Late-term abortion provider Dr. George Tiller

Dr. George Tiller, shown in March during his trial in Wichita, Kan., was acquitted of charges that he broke a Kansas law requiring a second doctor's opinion for late-term abortions. (Mike Hutmacher / Associated Press / March 25, 2009)

The 51-year-old man held on suspicion of killing prominent abortion provider Dr. George Tiller belonged to anti-government militia groups, had been convicted of carrying explosives in his car and was outraged by the doctor's speedy acquittal on abortion-related charges, authorities and antiabortion activists said Monday.


FOR THE RECORD:
Abortion activist: An article in Tuesday's Section A about Scott Roeder, the suspect in the killing of an abortion provider in Kansas, referred to abortion protester Richard Schilling as Robert Schilling. —



Scott Roeder had attended a demonstration outside a Kansas City, Kan., abortion clinic two weeks ago and spoke of traveling to Wichita for Tiller's trial, said longtime antiabortion activist Eugene Frye.

Authorities and friends described Roeder as a soft-spoken but intense man who held low-paying jobs and normally spent his time chatting about the illegality of the federal income tax or esoteric interpretations of the Old Testament.

But Frye said he noticed a difference on May 16.

"He said he'd been down to Wichita for George Tiller's trial, and he said it was an absolute sham," Frye said. "He seemed agitated -- but agitation for Scott, for a lot of people would be normal."

An investigation spurred by former Kansas Atty. Gen. Phill Kline, a strong abortion foe, led to charges that Tiller failed to consult with an independent physician, as required by state law, before performing late-term abortions in his Wichita clinic. Antiabortion activists recall seeing Roeder in the courtroom. On March 27, the jury took less than an hour to find Tiller not guilty.

One of the last doctors in the country to perform late-term abortions, Tiller, 67,was shot to death in the foyer of his Wichita church Sunday.

Three hours later, authorities stopped a 1993 Ford Taurus matching the description of the shooter's outside Kansas City and arrested Roeder. According to media reports from the scene, there was a lone rose in the rear window, a marker of the antiabortion movement.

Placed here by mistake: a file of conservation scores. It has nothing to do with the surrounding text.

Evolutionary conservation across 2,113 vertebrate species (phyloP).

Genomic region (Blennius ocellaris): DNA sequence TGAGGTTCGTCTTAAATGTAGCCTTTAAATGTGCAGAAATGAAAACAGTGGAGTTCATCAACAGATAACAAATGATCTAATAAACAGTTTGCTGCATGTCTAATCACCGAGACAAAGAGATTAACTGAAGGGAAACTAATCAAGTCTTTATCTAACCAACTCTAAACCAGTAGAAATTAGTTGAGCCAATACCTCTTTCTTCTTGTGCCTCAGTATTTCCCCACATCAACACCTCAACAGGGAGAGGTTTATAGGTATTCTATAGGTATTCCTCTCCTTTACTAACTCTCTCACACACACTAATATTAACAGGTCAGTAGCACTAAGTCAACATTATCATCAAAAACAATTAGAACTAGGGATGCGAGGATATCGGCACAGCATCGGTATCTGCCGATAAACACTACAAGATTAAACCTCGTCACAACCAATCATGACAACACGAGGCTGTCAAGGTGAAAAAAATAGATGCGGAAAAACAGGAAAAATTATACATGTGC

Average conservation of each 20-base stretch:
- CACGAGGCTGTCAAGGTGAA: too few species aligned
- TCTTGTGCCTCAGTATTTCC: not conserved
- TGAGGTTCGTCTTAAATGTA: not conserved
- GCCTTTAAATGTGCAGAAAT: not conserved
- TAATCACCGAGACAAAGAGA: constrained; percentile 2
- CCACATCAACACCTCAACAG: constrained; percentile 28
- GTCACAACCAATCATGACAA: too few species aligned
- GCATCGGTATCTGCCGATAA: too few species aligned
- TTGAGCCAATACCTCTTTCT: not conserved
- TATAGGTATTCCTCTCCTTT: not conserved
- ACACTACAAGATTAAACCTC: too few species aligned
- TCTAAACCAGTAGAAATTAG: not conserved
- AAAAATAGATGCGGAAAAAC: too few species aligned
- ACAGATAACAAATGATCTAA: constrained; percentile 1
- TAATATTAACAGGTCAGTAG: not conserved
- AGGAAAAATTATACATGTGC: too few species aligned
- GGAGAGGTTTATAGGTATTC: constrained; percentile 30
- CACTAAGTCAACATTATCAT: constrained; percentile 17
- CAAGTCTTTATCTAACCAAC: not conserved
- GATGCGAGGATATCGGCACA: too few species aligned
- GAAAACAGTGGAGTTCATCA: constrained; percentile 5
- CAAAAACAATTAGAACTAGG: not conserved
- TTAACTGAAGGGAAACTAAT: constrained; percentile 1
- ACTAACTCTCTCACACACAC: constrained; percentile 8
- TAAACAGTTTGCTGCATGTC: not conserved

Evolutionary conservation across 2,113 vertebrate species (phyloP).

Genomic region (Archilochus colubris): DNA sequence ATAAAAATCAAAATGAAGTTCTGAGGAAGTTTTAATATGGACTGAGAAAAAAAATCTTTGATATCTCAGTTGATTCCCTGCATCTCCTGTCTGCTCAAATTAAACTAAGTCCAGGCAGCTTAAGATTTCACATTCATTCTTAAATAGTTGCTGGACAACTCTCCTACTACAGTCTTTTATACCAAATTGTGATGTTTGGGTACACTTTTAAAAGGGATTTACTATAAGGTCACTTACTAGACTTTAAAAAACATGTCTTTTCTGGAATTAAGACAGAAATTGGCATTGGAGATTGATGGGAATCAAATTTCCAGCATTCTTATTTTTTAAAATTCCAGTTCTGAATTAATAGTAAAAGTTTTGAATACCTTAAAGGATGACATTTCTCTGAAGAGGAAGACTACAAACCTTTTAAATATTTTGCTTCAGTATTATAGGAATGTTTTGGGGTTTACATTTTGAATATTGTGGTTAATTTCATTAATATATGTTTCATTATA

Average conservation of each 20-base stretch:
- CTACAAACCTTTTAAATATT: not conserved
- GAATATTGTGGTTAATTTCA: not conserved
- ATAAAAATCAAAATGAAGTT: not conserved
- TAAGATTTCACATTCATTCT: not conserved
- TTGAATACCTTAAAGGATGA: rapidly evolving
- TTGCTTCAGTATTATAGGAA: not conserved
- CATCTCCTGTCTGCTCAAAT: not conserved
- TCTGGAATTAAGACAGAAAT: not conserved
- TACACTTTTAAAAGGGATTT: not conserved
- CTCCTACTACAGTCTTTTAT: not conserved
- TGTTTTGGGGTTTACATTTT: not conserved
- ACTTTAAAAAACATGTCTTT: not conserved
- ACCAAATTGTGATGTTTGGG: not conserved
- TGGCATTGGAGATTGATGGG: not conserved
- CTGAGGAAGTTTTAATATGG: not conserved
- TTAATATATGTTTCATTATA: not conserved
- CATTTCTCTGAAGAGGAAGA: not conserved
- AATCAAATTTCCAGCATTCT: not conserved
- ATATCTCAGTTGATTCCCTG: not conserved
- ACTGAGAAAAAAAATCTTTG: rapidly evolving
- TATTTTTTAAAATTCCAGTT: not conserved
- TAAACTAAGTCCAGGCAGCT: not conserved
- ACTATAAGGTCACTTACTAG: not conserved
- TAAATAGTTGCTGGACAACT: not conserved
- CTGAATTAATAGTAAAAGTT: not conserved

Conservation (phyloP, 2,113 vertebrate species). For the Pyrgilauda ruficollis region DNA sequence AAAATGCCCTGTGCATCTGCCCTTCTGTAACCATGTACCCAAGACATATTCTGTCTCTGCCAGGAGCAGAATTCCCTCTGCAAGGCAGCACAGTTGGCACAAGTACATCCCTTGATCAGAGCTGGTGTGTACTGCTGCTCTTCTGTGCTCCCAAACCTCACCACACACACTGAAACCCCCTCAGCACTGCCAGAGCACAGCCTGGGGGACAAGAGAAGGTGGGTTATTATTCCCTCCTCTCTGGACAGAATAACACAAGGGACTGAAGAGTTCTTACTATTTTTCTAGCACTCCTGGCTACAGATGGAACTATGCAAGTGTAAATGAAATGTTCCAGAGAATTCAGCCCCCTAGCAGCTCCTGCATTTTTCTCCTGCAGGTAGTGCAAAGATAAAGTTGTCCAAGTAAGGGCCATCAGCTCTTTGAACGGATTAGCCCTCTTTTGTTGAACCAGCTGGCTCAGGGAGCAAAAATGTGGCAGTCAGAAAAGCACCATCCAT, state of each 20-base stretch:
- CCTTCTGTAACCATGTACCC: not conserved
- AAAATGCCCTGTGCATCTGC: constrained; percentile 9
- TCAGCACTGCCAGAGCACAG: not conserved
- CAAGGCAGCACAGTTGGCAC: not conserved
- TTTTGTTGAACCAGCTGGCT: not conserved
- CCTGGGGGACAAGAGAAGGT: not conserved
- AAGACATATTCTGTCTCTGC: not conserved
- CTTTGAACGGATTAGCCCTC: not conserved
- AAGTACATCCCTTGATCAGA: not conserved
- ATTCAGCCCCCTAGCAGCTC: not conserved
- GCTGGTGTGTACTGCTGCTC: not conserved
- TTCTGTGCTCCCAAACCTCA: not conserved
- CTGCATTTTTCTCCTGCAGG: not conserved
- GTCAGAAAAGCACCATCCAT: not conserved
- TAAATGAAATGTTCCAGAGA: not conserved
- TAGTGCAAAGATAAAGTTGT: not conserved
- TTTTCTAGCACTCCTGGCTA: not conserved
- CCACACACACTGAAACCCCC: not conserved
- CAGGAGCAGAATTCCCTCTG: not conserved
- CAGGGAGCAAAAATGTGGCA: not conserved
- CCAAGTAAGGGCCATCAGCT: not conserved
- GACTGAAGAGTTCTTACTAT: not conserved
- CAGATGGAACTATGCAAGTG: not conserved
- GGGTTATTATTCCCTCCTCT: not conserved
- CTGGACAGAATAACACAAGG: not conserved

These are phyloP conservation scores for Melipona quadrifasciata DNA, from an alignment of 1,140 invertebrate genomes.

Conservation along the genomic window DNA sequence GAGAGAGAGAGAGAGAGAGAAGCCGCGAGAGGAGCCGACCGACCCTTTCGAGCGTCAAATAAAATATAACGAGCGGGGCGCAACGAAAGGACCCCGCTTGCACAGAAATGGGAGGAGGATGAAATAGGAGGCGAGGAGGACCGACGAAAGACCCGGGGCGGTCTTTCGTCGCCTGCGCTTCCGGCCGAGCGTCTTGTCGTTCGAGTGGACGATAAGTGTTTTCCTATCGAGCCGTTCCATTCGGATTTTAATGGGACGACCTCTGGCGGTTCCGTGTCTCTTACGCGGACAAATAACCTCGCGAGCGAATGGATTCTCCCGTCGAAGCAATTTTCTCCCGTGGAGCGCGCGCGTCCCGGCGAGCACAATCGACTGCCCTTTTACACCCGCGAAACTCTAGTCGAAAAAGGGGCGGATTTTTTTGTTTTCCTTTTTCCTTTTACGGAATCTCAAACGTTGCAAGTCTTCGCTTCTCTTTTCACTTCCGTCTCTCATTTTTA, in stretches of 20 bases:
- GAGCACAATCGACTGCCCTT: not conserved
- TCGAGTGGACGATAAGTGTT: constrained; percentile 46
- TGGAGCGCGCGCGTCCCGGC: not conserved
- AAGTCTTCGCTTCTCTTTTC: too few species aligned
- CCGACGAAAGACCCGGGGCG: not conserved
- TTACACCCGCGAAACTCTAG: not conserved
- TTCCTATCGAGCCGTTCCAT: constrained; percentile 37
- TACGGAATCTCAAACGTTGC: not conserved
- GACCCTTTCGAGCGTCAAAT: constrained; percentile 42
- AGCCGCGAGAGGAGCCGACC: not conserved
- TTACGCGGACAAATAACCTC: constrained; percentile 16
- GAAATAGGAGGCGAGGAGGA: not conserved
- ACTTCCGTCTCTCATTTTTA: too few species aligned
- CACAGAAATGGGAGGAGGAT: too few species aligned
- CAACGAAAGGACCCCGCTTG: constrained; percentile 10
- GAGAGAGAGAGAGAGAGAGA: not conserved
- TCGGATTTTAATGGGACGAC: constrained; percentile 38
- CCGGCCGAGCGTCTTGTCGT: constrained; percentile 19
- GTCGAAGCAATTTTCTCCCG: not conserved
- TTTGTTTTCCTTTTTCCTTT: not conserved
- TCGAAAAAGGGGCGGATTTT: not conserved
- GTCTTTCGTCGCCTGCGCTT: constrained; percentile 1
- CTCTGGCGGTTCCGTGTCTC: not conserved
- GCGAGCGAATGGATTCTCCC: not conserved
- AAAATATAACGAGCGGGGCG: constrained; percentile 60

He is being held without bail in Wichita by the Sedgwick County Sheriff's Department.

Atty. Gen. Eric H. Holder Jr. sent U.S. marshals to protect various abortion providers nationwide from copycat attacks. Federal authorities, echoing police, said they thought Tiller's killer acted alone.

For nearly 20 years, Tiller had been a lightning-rod in the abortion debates for his insistence on performing abortions into the ninth month of pregnancy. He said he was trying to save mothers' lives or terminate pregnancies that would have led to the birth of deformed children who never could have survived.

Tiller's clinic sits along a frontage road of a state highway and is normally the site of daily protests. It was closed Monday, and bouquets of flowers lay against its fence, along with a sign from one of the groups that leads demonstrations there, Kansans For Life: "We prayed for his conversion to the prolife viewpoint, not for his murder."

Most foes of abortion rights have condemned the slaying, but some were heartened. "If anybody needed killing, George Tiller needed killing," said Kansas City antiabortion activist Regina Dinwiddie. "The gut reaction from everybody who doesn't have their thoughts filtered by fear is 'Yahoo!' "

Dinwiddie said she met Roeder at pickets outside a Kansas City clinic in the mid-1990s. Roeder walked inside the clinic and asked for the doctor, who came to the front desk. Roeder looked him over and said, "Good, now I've seen you," and walked out, she said.

"I said, 'Scott, you can get in a lot of trouble for that, you'd better get out of here,' " Dinwiddie recalled.

Roeder remained an occasional participant in the weekly pickets. Frye, who has helped organize antiabortion pickets for 25 years, said Roeder never discussed violence.

Others, however, had long feared Roeder could be dangerous. He was stopped by Kansas authorities in 1996 for driving with an illegal license plate that said "Sovereign private property." The deputies found he had no driver's license and was carrying explosives in his car. He was convicted of one count of criminal use of explosives.